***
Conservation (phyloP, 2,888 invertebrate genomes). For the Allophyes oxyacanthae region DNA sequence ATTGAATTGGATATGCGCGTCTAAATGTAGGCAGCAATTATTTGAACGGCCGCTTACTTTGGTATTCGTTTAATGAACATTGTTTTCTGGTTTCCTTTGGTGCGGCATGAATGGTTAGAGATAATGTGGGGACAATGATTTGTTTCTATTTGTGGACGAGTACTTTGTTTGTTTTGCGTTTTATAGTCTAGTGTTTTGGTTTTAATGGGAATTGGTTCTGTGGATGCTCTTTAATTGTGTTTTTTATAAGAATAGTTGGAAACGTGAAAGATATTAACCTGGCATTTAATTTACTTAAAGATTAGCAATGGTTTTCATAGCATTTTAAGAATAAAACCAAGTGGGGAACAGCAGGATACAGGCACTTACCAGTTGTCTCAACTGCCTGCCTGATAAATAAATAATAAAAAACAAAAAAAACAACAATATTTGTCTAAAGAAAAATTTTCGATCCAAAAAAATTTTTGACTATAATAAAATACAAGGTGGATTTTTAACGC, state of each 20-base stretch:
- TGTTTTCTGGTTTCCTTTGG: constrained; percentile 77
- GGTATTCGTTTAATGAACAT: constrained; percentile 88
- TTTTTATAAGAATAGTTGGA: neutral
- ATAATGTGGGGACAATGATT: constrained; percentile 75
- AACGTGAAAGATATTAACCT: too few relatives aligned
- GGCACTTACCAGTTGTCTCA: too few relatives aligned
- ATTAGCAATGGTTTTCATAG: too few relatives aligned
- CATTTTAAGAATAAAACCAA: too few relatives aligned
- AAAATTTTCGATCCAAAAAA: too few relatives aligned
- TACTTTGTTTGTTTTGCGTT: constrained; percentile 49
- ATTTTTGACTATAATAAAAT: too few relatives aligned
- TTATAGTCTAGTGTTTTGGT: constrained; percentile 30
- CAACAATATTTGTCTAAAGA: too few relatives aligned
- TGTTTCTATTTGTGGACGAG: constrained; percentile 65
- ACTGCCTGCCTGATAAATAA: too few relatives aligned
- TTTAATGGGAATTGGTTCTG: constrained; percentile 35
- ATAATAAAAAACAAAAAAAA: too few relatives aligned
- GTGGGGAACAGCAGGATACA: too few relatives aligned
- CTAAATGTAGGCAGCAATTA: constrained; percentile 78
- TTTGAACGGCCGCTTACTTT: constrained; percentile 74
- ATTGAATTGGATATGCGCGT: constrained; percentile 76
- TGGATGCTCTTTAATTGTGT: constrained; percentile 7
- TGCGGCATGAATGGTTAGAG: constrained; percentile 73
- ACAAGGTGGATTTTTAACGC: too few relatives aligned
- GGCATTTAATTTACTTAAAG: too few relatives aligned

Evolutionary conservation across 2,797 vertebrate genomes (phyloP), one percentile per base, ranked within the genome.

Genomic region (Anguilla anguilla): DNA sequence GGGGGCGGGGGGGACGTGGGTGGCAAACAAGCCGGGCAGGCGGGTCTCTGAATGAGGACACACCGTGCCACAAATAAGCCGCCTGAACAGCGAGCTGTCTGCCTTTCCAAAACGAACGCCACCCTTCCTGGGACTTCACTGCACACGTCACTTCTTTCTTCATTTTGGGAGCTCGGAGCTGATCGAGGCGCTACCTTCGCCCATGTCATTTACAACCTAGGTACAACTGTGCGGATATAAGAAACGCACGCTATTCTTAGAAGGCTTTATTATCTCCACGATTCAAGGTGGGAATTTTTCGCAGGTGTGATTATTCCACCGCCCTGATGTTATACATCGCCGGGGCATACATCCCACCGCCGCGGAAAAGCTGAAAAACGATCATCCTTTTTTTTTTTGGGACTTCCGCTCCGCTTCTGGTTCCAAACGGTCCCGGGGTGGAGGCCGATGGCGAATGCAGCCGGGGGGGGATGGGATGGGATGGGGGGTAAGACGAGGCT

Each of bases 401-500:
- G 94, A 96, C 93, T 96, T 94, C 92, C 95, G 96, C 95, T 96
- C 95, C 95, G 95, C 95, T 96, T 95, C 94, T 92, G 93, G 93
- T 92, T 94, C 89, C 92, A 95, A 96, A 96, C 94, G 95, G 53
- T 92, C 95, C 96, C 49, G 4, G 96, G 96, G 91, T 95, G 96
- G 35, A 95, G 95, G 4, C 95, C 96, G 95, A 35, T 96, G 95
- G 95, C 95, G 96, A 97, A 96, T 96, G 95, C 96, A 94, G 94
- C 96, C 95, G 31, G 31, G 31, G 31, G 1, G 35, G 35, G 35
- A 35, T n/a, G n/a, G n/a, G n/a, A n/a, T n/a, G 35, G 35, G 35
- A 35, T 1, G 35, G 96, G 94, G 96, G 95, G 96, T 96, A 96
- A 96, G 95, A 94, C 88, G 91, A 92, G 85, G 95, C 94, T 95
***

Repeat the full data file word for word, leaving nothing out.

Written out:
Conservation (phyloP, 2,888 invertebrate genomes). For the Allophyes oxyacanthae region DNA sequence ATTGAATTGGATATGCGCGTCTAAATGTAGGCAGCAATTATTTGAACGGCCGCTTACTTTGGTATTCGTTTAATGAACATTGTTTTCTGGTTTCCTTTGGTGCGGCATGAATGGTTAGAGATAATGTGGGGACAATGATTTGTTTCTATTTGTGGACGAGTACTTTGTTTGTTTTGCGTTTTATAGTCTAGTGTTTTGGTTTTAATGGGAATTGGTTCTGTGGATGCTCTTTAATTGTGTTTTTTATAAGAATAGTTGGAAACGTGAAAGATATTAACCTGGCATTTAATTTACTTAAAGATTAGCAATGGTTTTCATAGCATTTTAAGAATAAAACCAAGTGGGGAACAGCAGGATACAGGCACTTACCAGTTGTCTCAACTGCCTGCCTGATAAATAAATAATAAAAAACAAAAAAAACAACAATATTTGTCTAAAGAAAAATTTTCGATCCAAAAAAATTTTTGACTATAATAAAATACAAGGTGGATTTTTAACGC, state of each 20-base stretch:
- TGTTTTCTGGTTTCCTTTGG: constrained; percentile 77
- GGTATTCGTTTAATGAACAT: constrained; percentile 88
- TTTTTATAAGAATAGTTGGA: neutral
- ATAATGTGGGGACAATGATT: constrained; percentile 75
- AACGTGAAAGATATTAACCT: too few relatives aligned
- GGCACTTACCAGTTGTCTCA: too few relatives aligned
- ATTAGCAATGGTTTTCATAG: too few relatives aligned
- CATTTTAAGAATAAAACCAA: too few relatives aligned
- AAAATTTTCGATCCAAAAAA: too few relatives aligned
- TACTTTGTTTGTTTTGCGTT: constrained; percentile 49
- ATTTTTGACTATAATAAAAT: too few relatives aligned
- TTATAGTCTAGTGTTTTGGT: constrained; percentile 30
- CAACAATATTTGTCTAAAGA: too few relatives aligned
- TGTTTCTATTTGTGGACGAG: constrained; percentile 65
- ACTGCCTGCCTGATAAATAA: too few relatives aligned
- TTTAATGGGAATTGGTTCTG: constrained; percentile 35
- ATAATAAAAAACAAAAAAAA: too few relatives aligned
- GTGGGGAACAGCAGGATACA: too few relatives aligned
- CTAAATGTAGGCAGCAATTA: constrained; percentile 78
- TTTGAACGGCCGCTTACTTT: constrained; percentile 74
- ATTGAATTGGATATGCGCGT: constrained; percentile 76
- TGGATGCTCTTTAATTGTGT: constrained; percentile 7
- TGCGGCATGAATGGTTAGAG: constrained; percentile 73
- ACAAGGTGGATTTTTAACGC: too few relatives aligned
- GGCATTTAATTTACTTAAAG: too few relatives aligned

Evolutionary conservation across 2,797 vertebrate genomes (phyloP), one percentile per base, ranked within the genome.

Genomic region (Anguilla anguilla): DNA sequence GGGGGCGGGGGGGACGTGGGTGGCAAACAAGCCGGGCAGGCGGGTCTCTGAATGAGGACACACCGTGCCACAAATAAGCCGCCTGAACAGCGAGCTGTCTGCCTTTCCAAAACGAACGCCACCCTTCCTGGGACTTCACTGCACACGTCACTTCTTTCTTCATTTTGGGAGCTCGGAGCTGATCGAGGCGCTACCTTCGCCCATGTCATTTACAACCTAGGTACAACTGTGCGGATATAAGAAACGCACGCTATTCTTAGAAGGCTTTATTATCTCCACGATTCAAGGTGGGAATTTTTCGCAGGTGTGATTATTCCACCGCCCTGATGTTATACATCGCCGGGGCATACATCCCACCGCCGCGGAAAAGCTGAAAAACGATCATCCTTTTTTTTTTTGGGACTTCCGCTCCGCTTCTGGTTCCAAACGGTCCCGGGGTGGAGGCCGATGGCGAATGCAGCCGGGGGGGGATGGGATGGGATGGGGGGTAAGACGAGGCT

Each of bases 401-500:
- G 94, A 96, C 93, T 96, T 94, C 92, C 95, G 96, C 95, T 96
- C 95, C 95, G 95, C 95, T 96, T 95, C 94, T 92, G 93, G 93
- T 92, T 94, C 89, C 92, A 95, A 96, A 96, C 94, G 95, G 53
- T 92, C 95, C 96, C 49, G 4, G 96, G 96, G 91, T 95, G 96
- G 35, A 95, G 95, G 4, C 95, C 96, G 95, A 35, T 96, G 95
- G 95, C 95, G 96, A 97, A 96, T 96, G 95, C 96, A 94, G 94
- C 96, C 95, G 31, G 31, G 31, G 31, G 1, G 35, G 35, G 35
- A 35, T n/a, G n/a, G n/a, G n/a, A n/a, T n/a, G 35, G 35, G 35
- A 35, T 1, G 35, G 96, G 94, G 96, G 95, G 96, T 96, A 96
- A 96, G 95, A 94, C 88, G 91, A 92, G 85, G 95, C 94, T 95